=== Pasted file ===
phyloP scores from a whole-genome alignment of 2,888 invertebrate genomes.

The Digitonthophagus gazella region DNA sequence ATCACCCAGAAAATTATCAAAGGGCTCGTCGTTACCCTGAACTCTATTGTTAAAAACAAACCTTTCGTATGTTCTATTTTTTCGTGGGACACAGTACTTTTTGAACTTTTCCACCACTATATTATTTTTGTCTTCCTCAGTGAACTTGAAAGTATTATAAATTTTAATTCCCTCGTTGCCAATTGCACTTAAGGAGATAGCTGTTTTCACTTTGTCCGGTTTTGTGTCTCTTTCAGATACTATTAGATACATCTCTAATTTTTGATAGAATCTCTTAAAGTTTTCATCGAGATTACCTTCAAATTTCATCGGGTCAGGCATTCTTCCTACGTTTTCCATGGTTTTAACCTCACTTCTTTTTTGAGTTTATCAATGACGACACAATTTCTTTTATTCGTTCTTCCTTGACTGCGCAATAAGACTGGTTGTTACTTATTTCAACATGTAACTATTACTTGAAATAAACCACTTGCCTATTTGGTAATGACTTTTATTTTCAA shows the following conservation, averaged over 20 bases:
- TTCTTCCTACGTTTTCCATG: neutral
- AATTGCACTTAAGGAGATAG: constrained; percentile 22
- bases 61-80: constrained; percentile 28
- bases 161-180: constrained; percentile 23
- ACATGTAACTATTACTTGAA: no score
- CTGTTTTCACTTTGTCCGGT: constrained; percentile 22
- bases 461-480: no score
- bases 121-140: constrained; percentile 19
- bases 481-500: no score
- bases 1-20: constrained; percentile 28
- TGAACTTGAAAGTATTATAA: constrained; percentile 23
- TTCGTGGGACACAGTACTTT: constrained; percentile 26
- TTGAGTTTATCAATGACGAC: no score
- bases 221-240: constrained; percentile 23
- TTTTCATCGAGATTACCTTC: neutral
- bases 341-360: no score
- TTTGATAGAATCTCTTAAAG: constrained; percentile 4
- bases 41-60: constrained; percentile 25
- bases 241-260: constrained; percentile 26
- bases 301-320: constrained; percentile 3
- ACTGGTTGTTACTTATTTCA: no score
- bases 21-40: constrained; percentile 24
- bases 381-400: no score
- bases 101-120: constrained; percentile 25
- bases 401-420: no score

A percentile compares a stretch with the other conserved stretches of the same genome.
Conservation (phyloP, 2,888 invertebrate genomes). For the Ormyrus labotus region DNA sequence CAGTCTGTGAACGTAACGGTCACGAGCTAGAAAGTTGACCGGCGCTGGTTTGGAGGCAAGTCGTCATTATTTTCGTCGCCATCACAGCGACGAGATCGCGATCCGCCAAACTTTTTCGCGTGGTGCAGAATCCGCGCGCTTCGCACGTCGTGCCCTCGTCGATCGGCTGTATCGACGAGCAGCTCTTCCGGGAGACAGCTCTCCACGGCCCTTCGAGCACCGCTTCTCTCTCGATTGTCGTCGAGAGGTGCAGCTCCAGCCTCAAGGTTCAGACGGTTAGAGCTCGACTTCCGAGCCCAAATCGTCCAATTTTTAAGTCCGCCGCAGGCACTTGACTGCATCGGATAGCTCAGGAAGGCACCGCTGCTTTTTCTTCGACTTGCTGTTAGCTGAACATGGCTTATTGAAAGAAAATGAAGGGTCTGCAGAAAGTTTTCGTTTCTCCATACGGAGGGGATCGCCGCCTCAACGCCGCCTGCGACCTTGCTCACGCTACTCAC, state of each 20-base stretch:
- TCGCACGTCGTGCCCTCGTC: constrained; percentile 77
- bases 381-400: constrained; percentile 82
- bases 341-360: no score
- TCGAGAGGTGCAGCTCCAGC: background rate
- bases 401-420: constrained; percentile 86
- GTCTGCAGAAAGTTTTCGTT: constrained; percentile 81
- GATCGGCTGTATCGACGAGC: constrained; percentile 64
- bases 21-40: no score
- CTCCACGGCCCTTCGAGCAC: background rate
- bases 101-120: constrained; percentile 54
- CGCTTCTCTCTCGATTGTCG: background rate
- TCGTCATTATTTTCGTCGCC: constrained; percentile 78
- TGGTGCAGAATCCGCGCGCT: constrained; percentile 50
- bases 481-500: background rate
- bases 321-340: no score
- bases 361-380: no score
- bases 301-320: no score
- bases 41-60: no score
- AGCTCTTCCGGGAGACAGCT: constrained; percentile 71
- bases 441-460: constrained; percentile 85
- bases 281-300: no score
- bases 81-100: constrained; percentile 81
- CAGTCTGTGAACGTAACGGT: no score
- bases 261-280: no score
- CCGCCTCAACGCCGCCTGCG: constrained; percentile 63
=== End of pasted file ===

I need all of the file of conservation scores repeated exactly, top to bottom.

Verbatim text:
phyloP scores from a whole-genome alignment of 2,888 invertebrate genomes.

The Digitonthophagus gazella region DNA sequence ATCACCCAGAAAATTATCAAAGGGCTCGTCGTTACCCTGAACTCTATTGTTAAAAACAAACCTTTCGTATGTTCTATTTTTTCGTGGGACACAGTACTTTTTGAACTTTTCCACCACTATATTATTTTTGTCTTCCTCAGTGAACTTGAAAGTATTATAAATTTTAATTCCCTCGTTGCCAATTGCACTTAAGGAGATAGCTGTTTTCACTTTGTCCGGTTTTGTGTCTCTTTCAGATACTATTAGATACATCTCTAATTTTTGATAGAATCTCTTAAAGTTTTCATCGAGATTACCTTCAAATTTCATCGGGTCAGGCATTCTTCCTACGTTTTCCATGGTTTTAACCTCACTTCTTTTTTGAGTTTATCAATGACGACACAATTTCTTTTATTCGTTCTTCCTTGACTGCGCAATAAGACTGGTTGTTACTTATTTCAACATGTAACTATTACTTGAAATAAACCACTTGCCTATTTGGTAATGACTTTTATTTTCAA shows the following conservation, averaged over 20 bases:
- TTCTTCCTACGTTTTCCATG: neutral
- AATTGCACTTAAGGAGATAG: constrained; percentile 22
- bases 61-80: constrained; percentile 28
- bases 161-180: constrained; percentile 23
- ACATGTAACTATTACTTGAA: no score
- CTGTTTTCACTTTGTCCGGT: constrained; percentile 22
- bases 461-480: no score
- bases 121-140: constrained; percentile 19
- bases 481-500: no score
- bases 1-20: constrained; percentile 28
- TGAACTTGAAAGTATTATAA: constrained; percentile 23
- TTCGTGGGACACAGTACTTT: constrained; percentile 26
- TTGAGTTTATCAATGACGAC: no score
- bases 221-240: constrained; percentile 23
- TTTTCATCGAGATTACCTTC: neutral
- bases 341-360: no score
- TTTGATAGAATCTCTTAAAG: constrained; percentile 4
- bases 41-60: constrained; percentile 25
- bases 241-260: constrained; percentile 26
- bases 301-320: constrained; percentile 3
- ACTGGTTGTTACTTATTTCA: no score
- bases 21-40: constrained; percentile 24
- bases 381-400: no score
- bases 101-120: constrained; percentile 25
- bases 401-420: no score

A percentile compares a stretch with the other conserved stretches of the same genome.
Conservation (phyloP, 2,888 invertebrate genomes). For the Ormyrus labotus region DNA sequence CAGTCTGTGAACGTAACGGTCACGAGCTAGAAAGTTGACCGGCGCTGGTTTGGAGGCAAGTCGTCATTATTTTCGTCGCCATCACAGCGACGAGATCGCGATCCGCCAAACTTTTTCGCGTGGTGCAGAATCCGCGCGCTTCGCACGTCGTGCCCTCGTCGATCGGCTGTATCGACGAGCAGCTCTTCCGGGAGACAGCTCTCCACGGCCCTTCGAGCACCGCTTCTCTCTCGATTGTCGTCGAGAGGTGCAGCTCCAGCCTCAAGGTTCAGACGGTTAGAGCTCGACTTCCGAGCCCAAATCGTCCAATTTTTAAGTCCGCCGCAGGCACTTGACTGCATCGGATAGCTCAGGAAGGCACCGCTGCTTTTTCTTCGACTTGCTGTTAGCTGAACATGGCTTATTGAAAGAAAATGAAGGGTCTGCAGAAAGTTTTCGTTTCTCCATACGGAGGGGATCGCCGCCTCAACGCCGCCTGCGACCTTGCTCACGCTACTCAC, state of each 20-base stretch:
- TCGCACGTCGTGCCCTCGTC: constrained; percentile 77
- bases 381-400: constrained; percentile 82
- bases 341-360: no score
- TCGAGAGGTGCAGCTCCAGC: background rate
- bases 401-420: constrained; percentile 86
- GTCTGCAGAAAGTTTTCGTT: constrained; percentile 81
- GATCGGCTGTATCGACGAGC: constrained; percentile 64
- bases 21-40: no score
- CTCCACGGCCCTTCGAGCAC: background rate
- bases 101-120: constrained; percentile 54
- CGCTTCTCTCTCGATTGTCG: background rate
- TCGTCATTATTTTCGTCGCC: constrained; percentile 78
- TGGTGCAGAATCCGCGCGCT: constrained; percentile 50
- bases 481-500: background rate
- bases 321-340: no score
- bases 361-380: no score
- bases 301-320: no score
- bases 41-60: no score
- AGCTCTTCCGGGAGACAGCT: constrained; percentile 71
- bases 441-460: constrained; percentile 85
- bases 281-300: no score
- bases 81-100: constrained; percentile 81
- CAGTCTGTGAACGTAACGGT: no score
- bases 261-280: no score
- CCGCCTCAACGCCGCCTGCG: constrained; percentile 63